Project: Biopharmaceutical filtration automation August 2, 2005


August 2, 2005

A good interlock design is one of the most crucial parts of any project as it provides protection of a company's most valuable assets--personnel, product and plant equipment. There are a few rules that we follow to make the interlock implementation easy to design, implement, and troubleshoot.

Rule 1 – Interlocks are implemented at the control module layer between control modules. Since interlocking logic is designed to prevent unsafe equipment operation, it makes sense to implement them on the software that performs equipment control.

Rule 2 – Device I/O points are monitored and manipulated exclusively through control modules. Equipment modules, phases, or other logic will never write directly to or read directly from an I/O point. Other code modules will interface with process equipment through the interfaces provided by control modules. For example, if a phase is to open a valve, it does so by commanding the appropriate valve control module to open-- if the valve is currently used by an operator or interlocked close, the phase is unable to open the valve. Interlock integrity is essential to safe plant operations.

Rule 3 – Interlocking logic is based upon control module states, not the actual I/O point. This is important for providing plant operations and maintenance personnel with the tools necessary to operate the plant safely when process instrumentation is not functioning properly. For example, a failed valvelimit switch may falsely indicate a valve to be closed when it is actually open. This state may interlock other valves or motors. By providing a switch failure override within a valve control module, users can override the failed switch and continue normal operations if interlocks are based upon a control module logical state determined by limit switch position or a user override. This design distributes override functionality inside each control module (at the source) instead of adding it to the interlock logic (often after the fact).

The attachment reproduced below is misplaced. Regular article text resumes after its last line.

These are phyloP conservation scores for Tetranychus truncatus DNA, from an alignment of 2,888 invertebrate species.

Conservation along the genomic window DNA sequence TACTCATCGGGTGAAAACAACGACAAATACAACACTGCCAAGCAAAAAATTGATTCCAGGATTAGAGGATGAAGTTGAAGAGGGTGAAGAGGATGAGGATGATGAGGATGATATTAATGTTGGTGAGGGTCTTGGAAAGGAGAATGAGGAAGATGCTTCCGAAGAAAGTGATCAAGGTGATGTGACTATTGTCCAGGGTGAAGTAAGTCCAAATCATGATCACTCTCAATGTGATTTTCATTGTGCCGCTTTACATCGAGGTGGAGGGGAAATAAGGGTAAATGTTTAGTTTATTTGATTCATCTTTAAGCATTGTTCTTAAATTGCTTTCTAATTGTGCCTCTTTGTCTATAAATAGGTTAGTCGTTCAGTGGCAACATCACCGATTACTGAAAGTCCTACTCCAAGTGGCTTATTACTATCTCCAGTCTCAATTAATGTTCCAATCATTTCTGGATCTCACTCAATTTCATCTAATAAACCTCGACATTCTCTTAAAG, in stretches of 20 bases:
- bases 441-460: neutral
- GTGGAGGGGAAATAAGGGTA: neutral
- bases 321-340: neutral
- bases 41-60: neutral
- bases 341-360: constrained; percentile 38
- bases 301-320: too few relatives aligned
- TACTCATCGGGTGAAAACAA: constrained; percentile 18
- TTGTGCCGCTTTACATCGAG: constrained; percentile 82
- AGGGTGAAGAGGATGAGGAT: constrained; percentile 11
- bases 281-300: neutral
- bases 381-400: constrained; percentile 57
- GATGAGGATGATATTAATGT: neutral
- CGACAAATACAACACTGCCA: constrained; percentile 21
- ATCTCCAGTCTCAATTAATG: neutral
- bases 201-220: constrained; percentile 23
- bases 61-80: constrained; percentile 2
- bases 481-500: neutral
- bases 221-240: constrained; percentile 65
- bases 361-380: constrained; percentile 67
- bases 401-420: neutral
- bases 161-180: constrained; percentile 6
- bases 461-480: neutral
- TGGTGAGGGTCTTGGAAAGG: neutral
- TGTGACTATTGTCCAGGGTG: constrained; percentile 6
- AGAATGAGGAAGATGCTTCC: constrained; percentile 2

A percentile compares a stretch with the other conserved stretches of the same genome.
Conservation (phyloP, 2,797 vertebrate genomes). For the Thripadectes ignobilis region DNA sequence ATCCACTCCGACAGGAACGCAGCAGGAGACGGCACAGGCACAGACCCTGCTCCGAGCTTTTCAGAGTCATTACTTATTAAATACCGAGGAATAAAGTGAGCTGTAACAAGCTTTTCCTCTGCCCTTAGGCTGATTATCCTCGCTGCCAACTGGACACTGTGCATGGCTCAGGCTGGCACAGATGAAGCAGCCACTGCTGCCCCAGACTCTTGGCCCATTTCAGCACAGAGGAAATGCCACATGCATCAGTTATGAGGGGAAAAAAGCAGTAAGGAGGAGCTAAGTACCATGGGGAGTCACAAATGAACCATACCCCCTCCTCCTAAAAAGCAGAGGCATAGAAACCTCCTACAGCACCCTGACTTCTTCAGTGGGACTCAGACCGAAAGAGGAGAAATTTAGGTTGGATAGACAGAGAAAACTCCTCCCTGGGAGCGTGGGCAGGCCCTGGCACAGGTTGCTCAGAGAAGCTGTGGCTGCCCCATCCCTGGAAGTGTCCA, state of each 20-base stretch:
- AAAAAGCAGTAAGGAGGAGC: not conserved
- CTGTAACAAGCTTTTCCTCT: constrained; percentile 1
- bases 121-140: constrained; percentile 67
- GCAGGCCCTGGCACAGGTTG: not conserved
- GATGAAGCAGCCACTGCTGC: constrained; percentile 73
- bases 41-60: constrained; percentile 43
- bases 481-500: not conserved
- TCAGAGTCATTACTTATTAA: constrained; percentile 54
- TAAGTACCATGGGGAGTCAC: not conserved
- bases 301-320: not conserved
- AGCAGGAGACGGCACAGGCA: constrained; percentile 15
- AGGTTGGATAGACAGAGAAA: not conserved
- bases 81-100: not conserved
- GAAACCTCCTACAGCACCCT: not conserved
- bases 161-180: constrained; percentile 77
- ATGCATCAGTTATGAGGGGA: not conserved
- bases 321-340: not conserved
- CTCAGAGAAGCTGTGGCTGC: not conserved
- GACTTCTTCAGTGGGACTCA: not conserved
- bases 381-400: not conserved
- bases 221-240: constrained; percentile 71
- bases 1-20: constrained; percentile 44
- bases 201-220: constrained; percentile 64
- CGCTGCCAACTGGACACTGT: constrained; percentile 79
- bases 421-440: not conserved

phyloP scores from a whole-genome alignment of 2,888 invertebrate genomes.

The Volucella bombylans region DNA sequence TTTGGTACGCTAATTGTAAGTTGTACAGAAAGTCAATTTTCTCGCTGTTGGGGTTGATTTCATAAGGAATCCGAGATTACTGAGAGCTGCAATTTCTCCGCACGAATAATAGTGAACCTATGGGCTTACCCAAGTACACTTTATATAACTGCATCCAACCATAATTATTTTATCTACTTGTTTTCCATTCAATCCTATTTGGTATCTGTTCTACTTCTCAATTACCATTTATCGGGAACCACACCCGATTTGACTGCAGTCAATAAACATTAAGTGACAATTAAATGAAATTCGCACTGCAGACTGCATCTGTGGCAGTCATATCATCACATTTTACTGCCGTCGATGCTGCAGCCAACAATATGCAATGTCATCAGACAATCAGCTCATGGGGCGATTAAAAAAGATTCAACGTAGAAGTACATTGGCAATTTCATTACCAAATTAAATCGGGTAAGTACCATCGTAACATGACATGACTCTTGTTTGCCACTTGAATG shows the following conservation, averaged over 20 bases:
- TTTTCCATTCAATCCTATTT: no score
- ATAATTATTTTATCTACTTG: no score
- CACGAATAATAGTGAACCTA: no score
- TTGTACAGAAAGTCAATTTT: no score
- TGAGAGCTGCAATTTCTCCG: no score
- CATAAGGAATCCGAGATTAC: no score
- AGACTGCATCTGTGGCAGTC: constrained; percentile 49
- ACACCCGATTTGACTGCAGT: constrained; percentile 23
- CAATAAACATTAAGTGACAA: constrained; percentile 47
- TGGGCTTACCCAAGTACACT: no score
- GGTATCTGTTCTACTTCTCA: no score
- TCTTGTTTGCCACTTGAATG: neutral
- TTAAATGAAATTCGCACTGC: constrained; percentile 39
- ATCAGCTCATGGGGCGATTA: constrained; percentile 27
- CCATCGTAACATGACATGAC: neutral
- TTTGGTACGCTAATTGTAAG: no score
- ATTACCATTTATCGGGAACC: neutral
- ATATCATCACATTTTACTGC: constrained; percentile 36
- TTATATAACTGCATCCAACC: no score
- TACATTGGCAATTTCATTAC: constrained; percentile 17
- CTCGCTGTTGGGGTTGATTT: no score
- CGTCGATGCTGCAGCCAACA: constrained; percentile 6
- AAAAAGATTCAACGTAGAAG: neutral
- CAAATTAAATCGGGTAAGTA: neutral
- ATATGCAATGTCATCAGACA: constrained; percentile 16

Interlock logic is notorious for confusing operators because it is designed to prevent or permit equipment operation; yet this logic is seldom displayed to operators. To make interlocks easier to understand, we have modularized interlocks and developed a faceplate interface so they are accessible by operators. Each control module type includes an input permissive parameter whose value must be True to permit operation of the control module. An interlock control module performs the interlocking logic and generates a single bit that is passed to the device control module's permissive input. For example, an interlock control module has been created for feed pump PMP-012-02. The interlock control module tag is PMP-012-02-I. The “-I” suffix identifies the module as containing interlock logic for control module PMP-012-02--the feed pump variable speed motor controller.

Anyone can find the interlocking logic for a device if all they need to look for is the device tag followed by “-I”. But how does this help the operator? The key to helping the operator is an easily accessible display (the control module faceplate) and a way to translate the logic into descriptive text. For an operator, it is not important to know the details of the complete logic but the conditions that are preventing equipment operation. Conceptually any interlock looks something like this diagram.

Since any condition could prevent equipment operation, we present each condition to the operator with a text description that is backlit either in green (this condition is OK) or in red (this one prevents equipment operation).

When a device is interlocked, an icon is displayed next to the device on the graphic.
The faceplate opens when an operator clicks on this icon, thereby making it obvious what prevents equipment operation.
Next week we’ll cover simulating the process.




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